|Ronnie Coleman Net Worth:||$2 Million|
|Born:||13th May 1964 (57 Years Old)|
|Profession:||Former Professional Bodybuilder|
|Children:||8 (including Step-children)|
According to celebritynetworth.com, the former professional bodybuilder Ronnie Coleman net worth iS $2 million.
Born in Monroe, Louisiana, Coleman began his road to success in the early 1990s, and he was active for 20 years.
Coleman’s Early Life
Ronnie Dean Coleman was born on 13th May 1964 and he was a large baby who almost cost his mother her life.
By the time he was 12 years old, Ronnie had weighed 80 kg and 180 cm tall.
Ronnie is the eldest of four. His mother was a single parent who worked hard to support her family by washing cars.
When Ronnie was old enough, he helped his mother by working a couple of jobs in the evening and after school.
Coleman is an intelligent man. He graduated with honours from Grambling State College with a degree in accounting.
Interests and Direction
Ronnie was always into sports, and he played college-level football while studying.
However, once he had graduated, he was unable to find accounting work and instead worked at the famous pizza chain Domino’s Pizza.
Owing to his financial struggles, Coleman was unable to afford to eat at home and survived by eating complimentary pizza each day at work.
In 1989, Coleman changed direction.
He moved to Arlington in Texas, where he became a police officer. He was a serving officer for 11 years and was a reserve for a further three years.
Getting Into Weight Training
While serving as a police offer, one of Coleman’s colleagues told him about the Metroflex gym.
The gym was owned by Brian Dobson, an amateur bodybuilder. Dobson immediately saw the potential Coleman had and how his natural physique would be perfect for bodybuilding.
After weeks of trying to convince Coleman to take up the sport of bodybuilding, Dobson eventually came up with an offer that would change the young policeman’s life forever.
The offer Dobson came up with was that if Coleman would train for the Mr Texas bodybuilding competition, he could have a lifetime membership of the gym for free.
Dobson finally got his wish as the pair got to work immediately in preparation for the contests.
Not only did Dobson help the young Coleman to lift weights he also was instrumental in helping Coleman to learn how to prepare for a competition and how to pose.
Posing is often an overlooked part of the sport but without this key knowledge of how to impress the competition judges all that time in the gym would be worthless.
Dobson’s intuition that Coleman would be a great bodybuilder were correct as after training for the Mr Texas contest, Coleman came 1st in both the overall category and the heavyweight category.
When Coleman switched to being a professional bodybuilder, he managed to win the 1995 Canada Pro Cup. He also won the 1996 competition.
But Ronnie didn’t experience the quick success in the professional ranks that he did in the amateurs. When he first took part in Mr Olympia in 1992, he didn’t even rank.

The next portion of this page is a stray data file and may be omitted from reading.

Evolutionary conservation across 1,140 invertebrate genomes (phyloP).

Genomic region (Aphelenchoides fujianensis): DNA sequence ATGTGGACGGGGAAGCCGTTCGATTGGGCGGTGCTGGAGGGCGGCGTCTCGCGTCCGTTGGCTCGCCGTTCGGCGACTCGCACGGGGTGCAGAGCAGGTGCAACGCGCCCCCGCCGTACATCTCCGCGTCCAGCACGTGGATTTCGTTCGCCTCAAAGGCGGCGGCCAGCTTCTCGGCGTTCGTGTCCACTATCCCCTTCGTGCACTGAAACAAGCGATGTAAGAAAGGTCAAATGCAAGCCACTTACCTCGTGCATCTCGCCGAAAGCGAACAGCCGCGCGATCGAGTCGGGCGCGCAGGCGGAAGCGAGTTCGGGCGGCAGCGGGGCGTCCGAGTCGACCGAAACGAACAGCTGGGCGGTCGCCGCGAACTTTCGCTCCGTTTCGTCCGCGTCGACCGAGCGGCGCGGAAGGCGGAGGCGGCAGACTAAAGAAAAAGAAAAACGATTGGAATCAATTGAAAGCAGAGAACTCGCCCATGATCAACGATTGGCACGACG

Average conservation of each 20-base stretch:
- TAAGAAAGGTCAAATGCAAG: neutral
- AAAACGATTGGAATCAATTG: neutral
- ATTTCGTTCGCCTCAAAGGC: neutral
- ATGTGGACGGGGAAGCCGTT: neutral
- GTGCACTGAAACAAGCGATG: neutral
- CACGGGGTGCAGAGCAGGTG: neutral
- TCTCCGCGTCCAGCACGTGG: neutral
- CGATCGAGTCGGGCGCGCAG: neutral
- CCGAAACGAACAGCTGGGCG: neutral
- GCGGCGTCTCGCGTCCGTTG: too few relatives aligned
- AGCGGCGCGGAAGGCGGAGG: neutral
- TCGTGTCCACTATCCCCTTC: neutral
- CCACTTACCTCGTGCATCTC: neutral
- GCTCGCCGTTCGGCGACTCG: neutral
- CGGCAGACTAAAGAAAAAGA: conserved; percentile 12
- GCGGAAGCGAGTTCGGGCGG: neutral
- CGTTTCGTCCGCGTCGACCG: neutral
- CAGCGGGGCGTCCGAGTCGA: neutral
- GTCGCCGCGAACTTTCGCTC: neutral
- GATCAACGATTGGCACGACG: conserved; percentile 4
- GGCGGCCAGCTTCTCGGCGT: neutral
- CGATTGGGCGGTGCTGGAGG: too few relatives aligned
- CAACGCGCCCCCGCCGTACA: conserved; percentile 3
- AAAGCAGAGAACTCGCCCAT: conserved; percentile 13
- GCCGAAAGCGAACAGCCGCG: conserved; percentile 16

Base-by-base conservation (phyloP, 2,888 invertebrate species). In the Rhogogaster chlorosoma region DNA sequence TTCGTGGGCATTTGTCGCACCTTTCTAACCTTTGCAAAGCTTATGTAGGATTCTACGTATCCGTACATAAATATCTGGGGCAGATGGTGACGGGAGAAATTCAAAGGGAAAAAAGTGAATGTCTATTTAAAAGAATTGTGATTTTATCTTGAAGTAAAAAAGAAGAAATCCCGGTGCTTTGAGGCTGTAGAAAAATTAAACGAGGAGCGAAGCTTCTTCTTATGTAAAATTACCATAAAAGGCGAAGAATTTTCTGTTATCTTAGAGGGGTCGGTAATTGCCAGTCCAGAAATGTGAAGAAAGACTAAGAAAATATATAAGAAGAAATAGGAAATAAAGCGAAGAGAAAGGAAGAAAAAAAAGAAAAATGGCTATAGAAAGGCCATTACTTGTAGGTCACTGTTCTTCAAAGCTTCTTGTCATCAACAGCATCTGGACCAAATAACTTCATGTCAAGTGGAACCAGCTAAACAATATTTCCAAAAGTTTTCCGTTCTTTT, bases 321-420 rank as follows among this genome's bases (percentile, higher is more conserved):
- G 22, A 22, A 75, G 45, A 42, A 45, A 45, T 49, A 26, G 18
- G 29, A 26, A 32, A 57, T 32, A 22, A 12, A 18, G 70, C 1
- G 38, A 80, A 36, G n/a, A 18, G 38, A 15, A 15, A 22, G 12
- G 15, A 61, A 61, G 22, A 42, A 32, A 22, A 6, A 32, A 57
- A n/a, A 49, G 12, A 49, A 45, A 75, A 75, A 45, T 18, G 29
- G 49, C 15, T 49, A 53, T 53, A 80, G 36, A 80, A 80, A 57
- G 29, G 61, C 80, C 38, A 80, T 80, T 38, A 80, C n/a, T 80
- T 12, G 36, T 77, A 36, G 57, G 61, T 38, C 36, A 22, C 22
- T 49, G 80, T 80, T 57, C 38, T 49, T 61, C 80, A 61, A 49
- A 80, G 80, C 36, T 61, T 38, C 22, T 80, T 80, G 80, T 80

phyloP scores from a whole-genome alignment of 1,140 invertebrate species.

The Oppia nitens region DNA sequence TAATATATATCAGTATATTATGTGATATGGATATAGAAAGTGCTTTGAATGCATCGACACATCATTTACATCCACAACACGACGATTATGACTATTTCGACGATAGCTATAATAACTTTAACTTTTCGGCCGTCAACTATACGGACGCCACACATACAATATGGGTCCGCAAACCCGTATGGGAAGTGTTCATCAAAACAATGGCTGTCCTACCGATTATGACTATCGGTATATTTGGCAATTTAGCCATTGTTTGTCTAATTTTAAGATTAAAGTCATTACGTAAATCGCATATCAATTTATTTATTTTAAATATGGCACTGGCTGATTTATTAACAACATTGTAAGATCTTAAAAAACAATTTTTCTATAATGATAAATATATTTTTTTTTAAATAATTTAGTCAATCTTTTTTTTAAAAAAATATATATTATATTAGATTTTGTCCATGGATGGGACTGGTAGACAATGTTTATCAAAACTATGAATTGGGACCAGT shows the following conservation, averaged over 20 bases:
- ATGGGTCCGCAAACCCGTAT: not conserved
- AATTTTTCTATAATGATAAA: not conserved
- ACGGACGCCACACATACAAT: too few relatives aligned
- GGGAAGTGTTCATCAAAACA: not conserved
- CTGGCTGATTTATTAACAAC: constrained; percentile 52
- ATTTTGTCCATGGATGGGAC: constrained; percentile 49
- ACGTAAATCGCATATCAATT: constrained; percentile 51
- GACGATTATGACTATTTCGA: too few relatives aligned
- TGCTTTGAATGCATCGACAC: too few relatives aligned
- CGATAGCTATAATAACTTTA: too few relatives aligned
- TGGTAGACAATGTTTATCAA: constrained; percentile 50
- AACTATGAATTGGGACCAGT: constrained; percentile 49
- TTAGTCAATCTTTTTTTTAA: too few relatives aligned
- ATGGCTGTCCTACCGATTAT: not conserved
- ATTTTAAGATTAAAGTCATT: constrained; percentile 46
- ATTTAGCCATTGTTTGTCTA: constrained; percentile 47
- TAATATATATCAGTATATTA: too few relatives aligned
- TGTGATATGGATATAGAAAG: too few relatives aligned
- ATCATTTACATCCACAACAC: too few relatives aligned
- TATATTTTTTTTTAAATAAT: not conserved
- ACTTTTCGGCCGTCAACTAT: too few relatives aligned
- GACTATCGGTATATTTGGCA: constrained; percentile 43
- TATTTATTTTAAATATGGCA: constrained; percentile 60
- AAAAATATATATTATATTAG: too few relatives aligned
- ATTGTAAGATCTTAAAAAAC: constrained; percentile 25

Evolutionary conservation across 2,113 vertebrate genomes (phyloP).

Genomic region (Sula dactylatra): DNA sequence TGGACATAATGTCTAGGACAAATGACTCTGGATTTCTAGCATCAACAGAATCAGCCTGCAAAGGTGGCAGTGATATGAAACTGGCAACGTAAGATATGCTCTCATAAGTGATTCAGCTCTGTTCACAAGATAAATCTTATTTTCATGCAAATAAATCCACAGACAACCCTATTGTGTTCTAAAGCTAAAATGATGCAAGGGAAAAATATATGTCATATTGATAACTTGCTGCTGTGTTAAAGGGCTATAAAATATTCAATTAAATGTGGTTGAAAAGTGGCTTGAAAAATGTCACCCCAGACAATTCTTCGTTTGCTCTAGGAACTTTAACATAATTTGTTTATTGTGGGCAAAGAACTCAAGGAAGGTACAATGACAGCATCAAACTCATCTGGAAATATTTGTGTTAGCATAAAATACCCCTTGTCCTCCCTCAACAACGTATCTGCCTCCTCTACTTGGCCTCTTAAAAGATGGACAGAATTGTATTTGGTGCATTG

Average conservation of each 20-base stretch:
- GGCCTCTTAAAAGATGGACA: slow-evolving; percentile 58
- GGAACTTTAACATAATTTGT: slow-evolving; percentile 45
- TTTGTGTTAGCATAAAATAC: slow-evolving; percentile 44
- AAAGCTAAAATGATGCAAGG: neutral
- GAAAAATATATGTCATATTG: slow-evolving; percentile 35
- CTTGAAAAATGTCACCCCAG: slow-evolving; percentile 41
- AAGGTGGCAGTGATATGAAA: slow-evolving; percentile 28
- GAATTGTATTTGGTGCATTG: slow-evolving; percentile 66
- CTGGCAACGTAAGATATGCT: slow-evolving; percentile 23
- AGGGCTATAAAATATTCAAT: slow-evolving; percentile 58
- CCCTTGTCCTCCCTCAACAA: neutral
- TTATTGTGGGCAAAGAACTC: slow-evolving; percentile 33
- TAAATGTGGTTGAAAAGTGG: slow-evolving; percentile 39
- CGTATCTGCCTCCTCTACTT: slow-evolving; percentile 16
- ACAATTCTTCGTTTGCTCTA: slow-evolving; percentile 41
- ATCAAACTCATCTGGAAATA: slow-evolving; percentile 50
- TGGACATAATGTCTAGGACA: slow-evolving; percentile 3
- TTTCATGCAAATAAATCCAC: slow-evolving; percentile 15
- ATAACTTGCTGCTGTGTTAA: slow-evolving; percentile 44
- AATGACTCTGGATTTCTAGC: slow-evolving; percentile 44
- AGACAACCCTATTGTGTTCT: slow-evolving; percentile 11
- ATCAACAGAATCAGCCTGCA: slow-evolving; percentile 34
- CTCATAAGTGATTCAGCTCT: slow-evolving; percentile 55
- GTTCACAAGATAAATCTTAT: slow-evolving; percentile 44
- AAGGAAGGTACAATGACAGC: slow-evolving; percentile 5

It was at this time that Coleman took things to a new level in terms of his training regime, and diet.
He knew that in order to emulate the success of bodybuilding icons like Arnold Schwarzenegger he would have to dedicate his life to becoming the best bodybuilder he could be.
His efforts didn’t go unnoticed as he slowly started to gain higher rankings.
In 1994 he came 15th, in 1995 he was 10th, in 1996 he was 6th, and in 1997, he ranked 9th.
Winning Mr Olympia
In 1998, Ronnie Coleman won Mr Olympia for the first time.
After years of scraping into the top 10, Coleman’s perseverance and dedication had paid off.
For those who go into the sport of bodybuilding, winning the Mr Olympia is widely regarded as the pinnacle.
It doesn’t get any better than this and Coleman had reached the top.
So what did the champion do next?
After dedicating years of his life to the sport, from preparing his 6-7 meals per day to getting up at 6am to do a his cardio workout, not to mention his gruelling weight lifting regime you may be forgiven for thinking that Coleman would have taken a step having achieved so much.
But one of the remarkable traits of this legendary bodybuilder is his perseverance.
Coleman didn’t give up on bodybuilding and in fact managed to hold onto this title for an astounding eight more years!
Coleman holds the joint record for the most wins of the Mr Olympia with fellow American Lee Haney.
He finally lost his reign to Jay Cutler in 1996. Cutler had been the runner up for three years.
Coleman’s dominance of the sport during the late 90s meant that he was able to have much more work and career opportunities like travelling and product endorsements when he did finally decide to retire.
The multiple Mr Olympia champion had acquired a legendary reputation in the bodybuilding industry similar to that of Schwarzenegger.
Similarly to the Austrian, Coleman’s life subsequently has involved touring the country and making guest appearances to open gyms across the United States.
“Pumping Iron” was the groundbreaking 1977 documentary that detailed the life of bodybuilders in California. It was a huge success and gave the star of the documentary, one Arnold Schwarzenegger, his first taste of being in front of a camera.
Since then bodybuilding documentaries have gone on to have a wide appeal throughout the world, as many are fascinated by the lengths these athletes are willing to push themselves in order to become the best.